1. Valerie A Luyckx, John F Bertram, Barry M Brenner, Caroline Fall, Wendy E Hoy, Susan E Ozanne, Bjorn E Vikse. Effect of fetal and child health on kidney development and long-term risk of hypertension and kidney disease. The Lancet, 2013; DOI: 10.1016/S0140-6736(13)60311-6

Cite This Page:

Monash University. "Good kidney health begins before birth." ScienceDaily. ScienceDaily, 30 May 2013. <www.sciencedaily.com/releases/2013/05/130530192425.htm>.
Monash University. (2013, May 30). Good kidney health begins before birth. ScienceDaily. Retrieved December 25, 2014 from www.sciencedaily.com/releases/2013/05/130530192425.htm
Monash University. "Good kidney health begins before birth." ScienceDaily. www.sciencedaily.com/releases/2013/05/130530192425.htm (accessed December 25, 2014).

Share This


More From ScienceDaily



More Health & Medicine News

Thursday, December 25, 2014

Featured Research

from universities, journals, and other organizations


Featured Videos

from AP, Reuters, AFP, and other news services

French General Physicians Begin Strike, ER Doctors Back to Work

French General Physicians Begin Strike, ER Doctors Back to Work

AFP (Dec. 23, 2014) French doctors went on strike Tuesday in protest at an upcoming health bill. Emergency room doctors on the other end are returning to work after reaching an historic agreement. Duration: 01:17 Video provided by AFP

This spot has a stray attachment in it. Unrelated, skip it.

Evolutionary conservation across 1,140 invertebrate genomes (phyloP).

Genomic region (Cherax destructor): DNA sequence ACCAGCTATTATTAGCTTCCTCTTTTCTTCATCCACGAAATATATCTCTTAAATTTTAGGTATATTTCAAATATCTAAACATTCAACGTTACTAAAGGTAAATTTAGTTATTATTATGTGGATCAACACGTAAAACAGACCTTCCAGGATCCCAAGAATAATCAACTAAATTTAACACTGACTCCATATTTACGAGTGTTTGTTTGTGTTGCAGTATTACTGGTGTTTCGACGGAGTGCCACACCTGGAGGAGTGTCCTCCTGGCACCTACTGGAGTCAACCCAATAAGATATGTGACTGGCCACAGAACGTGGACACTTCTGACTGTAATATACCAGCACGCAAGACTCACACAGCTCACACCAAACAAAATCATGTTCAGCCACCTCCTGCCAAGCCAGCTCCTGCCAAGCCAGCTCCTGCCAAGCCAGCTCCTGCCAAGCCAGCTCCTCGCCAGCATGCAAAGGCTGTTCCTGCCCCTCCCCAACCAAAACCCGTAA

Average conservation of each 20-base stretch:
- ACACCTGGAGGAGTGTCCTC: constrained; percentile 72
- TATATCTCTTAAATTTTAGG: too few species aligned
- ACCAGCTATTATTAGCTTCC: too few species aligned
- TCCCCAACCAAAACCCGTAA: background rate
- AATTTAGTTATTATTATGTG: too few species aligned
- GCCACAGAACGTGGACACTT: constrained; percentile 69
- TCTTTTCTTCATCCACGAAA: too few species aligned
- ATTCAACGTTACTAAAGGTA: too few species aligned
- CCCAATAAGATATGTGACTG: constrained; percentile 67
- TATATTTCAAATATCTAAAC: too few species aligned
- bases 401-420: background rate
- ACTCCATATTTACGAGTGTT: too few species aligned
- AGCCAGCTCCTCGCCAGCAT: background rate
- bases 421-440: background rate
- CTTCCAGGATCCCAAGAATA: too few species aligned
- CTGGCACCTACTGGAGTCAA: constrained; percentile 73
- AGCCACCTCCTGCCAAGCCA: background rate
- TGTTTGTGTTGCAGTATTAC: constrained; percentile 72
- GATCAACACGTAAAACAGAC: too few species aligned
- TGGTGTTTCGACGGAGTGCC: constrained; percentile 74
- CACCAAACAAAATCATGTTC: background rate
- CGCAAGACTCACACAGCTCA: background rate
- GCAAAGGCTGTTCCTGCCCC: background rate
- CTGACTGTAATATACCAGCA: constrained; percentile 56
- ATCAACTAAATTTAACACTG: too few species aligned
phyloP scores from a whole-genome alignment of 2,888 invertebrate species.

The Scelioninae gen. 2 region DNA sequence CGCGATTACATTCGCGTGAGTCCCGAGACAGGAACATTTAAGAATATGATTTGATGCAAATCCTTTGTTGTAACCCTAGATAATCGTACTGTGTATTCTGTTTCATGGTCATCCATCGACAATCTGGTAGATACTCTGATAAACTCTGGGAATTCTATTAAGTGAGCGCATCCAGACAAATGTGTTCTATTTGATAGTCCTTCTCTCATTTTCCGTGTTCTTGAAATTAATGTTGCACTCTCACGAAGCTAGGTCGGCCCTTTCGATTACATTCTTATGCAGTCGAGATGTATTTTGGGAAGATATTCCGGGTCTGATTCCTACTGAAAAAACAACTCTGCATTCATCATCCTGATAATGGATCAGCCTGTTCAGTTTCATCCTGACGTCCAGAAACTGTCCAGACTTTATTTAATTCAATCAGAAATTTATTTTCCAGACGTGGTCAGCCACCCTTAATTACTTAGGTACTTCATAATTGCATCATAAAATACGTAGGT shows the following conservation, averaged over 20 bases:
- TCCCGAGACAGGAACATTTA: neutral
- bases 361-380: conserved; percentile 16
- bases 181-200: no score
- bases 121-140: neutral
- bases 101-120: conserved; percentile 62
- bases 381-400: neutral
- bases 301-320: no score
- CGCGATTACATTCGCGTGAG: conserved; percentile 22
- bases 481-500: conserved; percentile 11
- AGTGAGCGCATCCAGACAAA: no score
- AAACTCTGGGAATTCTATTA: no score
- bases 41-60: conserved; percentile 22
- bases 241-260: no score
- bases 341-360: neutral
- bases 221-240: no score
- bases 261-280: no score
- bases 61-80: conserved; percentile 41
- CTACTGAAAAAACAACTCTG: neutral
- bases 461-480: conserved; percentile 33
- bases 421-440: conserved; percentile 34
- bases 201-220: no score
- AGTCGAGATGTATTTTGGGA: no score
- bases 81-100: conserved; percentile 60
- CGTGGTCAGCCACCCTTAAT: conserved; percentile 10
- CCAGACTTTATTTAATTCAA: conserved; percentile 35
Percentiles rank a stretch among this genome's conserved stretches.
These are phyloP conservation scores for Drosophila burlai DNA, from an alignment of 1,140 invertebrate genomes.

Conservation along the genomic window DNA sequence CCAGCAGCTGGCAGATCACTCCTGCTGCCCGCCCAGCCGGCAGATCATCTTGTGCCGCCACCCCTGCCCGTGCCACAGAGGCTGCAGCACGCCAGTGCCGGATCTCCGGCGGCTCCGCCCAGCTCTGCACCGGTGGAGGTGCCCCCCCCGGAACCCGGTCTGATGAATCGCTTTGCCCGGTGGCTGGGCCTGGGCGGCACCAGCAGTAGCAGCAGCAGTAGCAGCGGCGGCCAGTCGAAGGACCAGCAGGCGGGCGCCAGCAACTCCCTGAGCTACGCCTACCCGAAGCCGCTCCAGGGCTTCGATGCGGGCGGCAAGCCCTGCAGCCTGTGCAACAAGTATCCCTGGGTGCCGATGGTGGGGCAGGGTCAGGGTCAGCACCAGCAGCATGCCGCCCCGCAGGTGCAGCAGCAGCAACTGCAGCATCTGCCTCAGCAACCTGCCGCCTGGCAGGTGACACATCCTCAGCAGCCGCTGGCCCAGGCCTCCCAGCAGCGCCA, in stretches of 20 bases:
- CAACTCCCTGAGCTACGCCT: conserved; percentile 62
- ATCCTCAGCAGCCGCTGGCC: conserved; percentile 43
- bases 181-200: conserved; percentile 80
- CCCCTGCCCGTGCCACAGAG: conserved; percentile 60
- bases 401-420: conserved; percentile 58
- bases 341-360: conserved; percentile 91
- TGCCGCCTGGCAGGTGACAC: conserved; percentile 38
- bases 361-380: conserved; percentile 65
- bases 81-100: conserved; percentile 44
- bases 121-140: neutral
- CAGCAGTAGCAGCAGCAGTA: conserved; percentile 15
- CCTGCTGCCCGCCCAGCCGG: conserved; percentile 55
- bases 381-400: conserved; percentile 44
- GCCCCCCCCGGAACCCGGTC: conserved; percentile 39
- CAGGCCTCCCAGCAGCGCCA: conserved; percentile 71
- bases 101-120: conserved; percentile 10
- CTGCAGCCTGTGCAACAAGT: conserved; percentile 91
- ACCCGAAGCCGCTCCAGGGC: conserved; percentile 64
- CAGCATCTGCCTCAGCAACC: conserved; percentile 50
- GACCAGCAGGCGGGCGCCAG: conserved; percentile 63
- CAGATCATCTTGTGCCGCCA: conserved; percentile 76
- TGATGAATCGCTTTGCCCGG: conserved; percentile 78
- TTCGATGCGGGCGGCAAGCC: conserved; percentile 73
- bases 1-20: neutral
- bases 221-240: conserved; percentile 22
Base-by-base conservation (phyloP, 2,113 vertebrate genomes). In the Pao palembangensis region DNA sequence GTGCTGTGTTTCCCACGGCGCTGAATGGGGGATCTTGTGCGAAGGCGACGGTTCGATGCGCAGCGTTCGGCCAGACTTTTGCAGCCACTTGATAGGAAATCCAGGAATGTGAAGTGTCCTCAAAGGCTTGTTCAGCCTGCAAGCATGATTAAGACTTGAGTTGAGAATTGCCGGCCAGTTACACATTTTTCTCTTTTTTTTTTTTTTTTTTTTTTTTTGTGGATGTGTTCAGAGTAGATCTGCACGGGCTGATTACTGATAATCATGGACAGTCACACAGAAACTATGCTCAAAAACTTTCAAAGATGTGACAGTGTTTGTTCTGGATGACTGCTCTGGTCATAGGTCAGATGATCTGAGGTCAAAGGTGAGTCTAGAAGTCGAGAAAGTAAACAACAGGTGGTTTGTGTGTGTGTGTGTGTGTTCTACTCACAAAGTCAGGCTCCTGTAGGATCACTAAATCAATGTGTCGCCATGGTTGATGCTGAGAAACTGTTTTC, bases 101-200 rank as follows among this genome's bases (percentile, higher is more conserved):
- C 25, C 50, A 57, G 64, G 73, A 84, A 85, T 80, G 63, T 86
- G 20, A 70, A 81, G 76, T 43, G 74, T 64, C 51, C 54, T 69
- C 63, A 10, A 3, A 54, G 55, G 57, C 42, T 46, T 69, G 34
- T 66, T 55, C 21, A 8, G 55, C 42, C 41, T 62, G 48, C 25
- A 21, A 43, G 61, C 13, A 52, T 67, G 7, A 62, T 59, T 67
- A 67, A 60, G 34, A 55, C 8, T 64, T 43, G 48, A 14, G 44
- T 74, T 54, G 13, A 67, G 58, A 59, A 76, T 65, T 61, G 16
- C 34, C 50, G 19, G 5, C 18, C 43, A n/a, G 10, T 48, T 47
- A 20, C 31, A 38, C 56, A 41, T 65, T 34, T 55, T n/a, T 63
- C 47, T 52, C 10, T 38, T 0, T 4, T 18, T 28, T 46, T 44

Powered by NewsLook.com
Malpractice Suit Changes Rule for Cruise Ships

Malpractice Suit Changes Rule for Cruise Ships

AP (Dec. 23, 2014) A recent court ruling may have opened the courthouse door for cruise ship passengers who claim poor treatment by ship medical personnel. (Dec. 23) Video provided by AP
Powered by NewsLook.com
Are Paper Books Better Than E-Books For Sleep Cycle?

Are Paper Books Better Than E-Books For Sleep Cycle?

Newsy (Dec. 23, 2014) A study from Harvard Medical School shows that electronic readers utilizing LED technology interrupt people's natural sleep cycles. Video provided by Newsy
Powered by NewsLook.com
Christmas Kissing Good for Health

Christmas Kissing Good for Health

Reuters - Innovations Video Online (Dec. 22, 2014) Scientists in Amsterdam say couples transfer tens of millions of microbes when they kiss, encouraging healthy exposure to bacteria. Suzannah Butcher reports. Video provided by Reuters
Powered by NewsLook.com

Search ScienceDaily

Number of stories in archives: 140,361

Find with keyword(s):
Enter a keyword or phrase to search ScienceDaily for related topics and research stories.

Save/Print:
Share:

Breaking News:

Strange & Offbeat Stories


Health & Medicine

Mind & Brain

Living & Well

In Other News

... from NewsDaily.com

Science News

Health News

Environment News

Technology News



Save/Print:
Share:

Free Subscriptions


Get the latest science news with ScienceDaily's free email newsletters, updated daily and weekly. Or view hourly updated newsfeeds in your RSS reader:

Get Social & Mobile


Keep up to date with the latest news from ScienceDaily via social networks and mobile apps:

Have Feedback?


Tell us what you think of ScienceDaily -- we welcome both positive and negative comments. Have any problems using the site? Questions?
Mobile: iPhone Android Web
Follow: Facebook Twitter Google+
Subscribe: RSS Feeds Email Newsletters
Latest Headlines Health & Medicine Mind & Brain Space & Time Matter & Energy Computers & Math Plants & Animals Earth & Climate Fossils & Ruins